Perversely, as her life became more complex, her success increased. She won the 2007 Brit award for best female artist, and Ivor Novello awards for Rehab and Love Is a Losing Game. In addition, she picked up Q magazine's best album trophy, and was nominated for that year's Mercury prize.
She unexpectedly reunited with Fielder-Civil in early 2007, and in May they married on impulse in Miami. The couple were frequently photographed looking much the worse for wear, and Winehouse's arms bore the marks of self-inflicted cuts. She collapsed from an overdose in the summer, and paid the first of several unsuccessful visits to rehab.
Her final public appearance came three days before her death, at a gig by Bromfield at the Roundhouse, Camden. Winehouse danced in dreamy circles, then disappeared without singing a note.
Last March she made her final recording, the pop standard Body and Soul with Tony Bennett, to be released on his album Duets II in September. Bennett remembered her as "an extraordinary musician with a rare intuition as a vocalist". During the chaotic last years of her life, she was frequently compared to other singers with tempestuous existences, such as Billie Holiday and Edith Piaf.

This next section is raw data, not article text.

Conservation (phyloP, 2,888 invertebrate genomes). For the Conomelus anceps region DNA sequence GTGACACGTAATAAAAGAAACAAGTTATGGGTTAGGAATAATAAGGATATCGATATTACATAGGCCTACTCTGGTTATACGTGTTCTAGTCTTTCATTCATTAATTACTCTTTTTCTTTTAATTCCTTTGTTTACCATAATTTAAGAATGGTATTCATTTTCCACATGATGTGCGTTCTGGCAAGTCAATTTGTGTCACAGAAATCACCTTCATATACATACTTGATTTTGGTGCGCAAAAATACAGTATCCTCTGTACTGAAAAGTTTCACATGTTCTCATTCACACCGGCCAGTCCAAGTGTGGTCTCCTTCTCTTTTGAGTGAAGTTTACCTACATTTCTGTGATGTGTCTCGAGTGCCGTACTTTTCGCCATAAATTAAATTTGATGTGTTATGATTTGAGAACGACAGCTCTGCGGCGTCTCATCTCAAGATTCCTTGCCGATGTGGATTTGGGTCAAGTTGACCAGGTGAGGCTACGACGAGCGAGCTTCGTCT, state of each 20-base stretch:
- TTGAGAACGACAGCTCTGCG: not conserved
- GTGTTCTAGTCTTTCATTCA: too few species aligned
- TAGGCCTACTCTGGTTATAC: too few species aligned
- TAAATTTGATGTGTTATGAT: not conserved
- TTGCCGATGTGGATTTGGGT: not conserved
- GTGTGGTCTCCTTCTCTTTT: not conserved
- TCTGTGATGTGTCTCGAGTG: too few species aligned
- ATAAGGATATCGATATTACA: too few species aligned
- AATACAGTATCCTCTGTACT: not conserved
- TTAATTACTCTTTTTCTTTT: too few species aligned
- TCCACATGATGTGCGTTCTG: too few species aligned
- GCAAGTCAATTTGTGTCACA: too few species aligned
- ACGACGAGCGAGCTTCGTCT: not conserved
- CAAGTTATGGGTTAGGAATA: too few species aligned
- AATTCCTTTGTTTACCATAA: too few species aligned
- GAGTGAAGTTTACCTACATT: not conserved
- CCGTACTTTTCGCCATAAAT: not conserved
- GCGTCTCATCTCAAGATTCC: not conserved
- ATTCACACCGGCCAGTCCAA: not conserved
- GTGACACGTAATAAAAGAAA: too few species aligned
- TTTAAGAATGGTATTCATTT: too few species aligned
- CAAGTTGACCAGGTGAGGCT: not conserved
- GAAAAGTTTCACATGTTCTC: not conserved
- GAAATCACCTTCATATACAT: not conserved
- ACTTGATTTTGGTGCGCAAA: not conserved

She is survived by her parents and her brother, Alex.
• Amy Jade Winehouse, pop singer-songwriter, born 14 September 1983; died 23 July 2011
• This article was amended on 27 July 2011. The original referred to "fellow junkie Pete Doherty". Junkie has been replaced by addict.
Rand is a businessman, writer, health and social issues blogger, and a business consultant. Rand is an independent instructor with Finance101 Inc. , Supplyline.org and The School-of-Hardknocks.com. Rand has also worked as a consulting COO for many small businesses helping owners understand the concepts and methods behind the "E-Myth" school of thought. Rand has done extensive research on business systems including direct sales, franchise, coaching systems and others.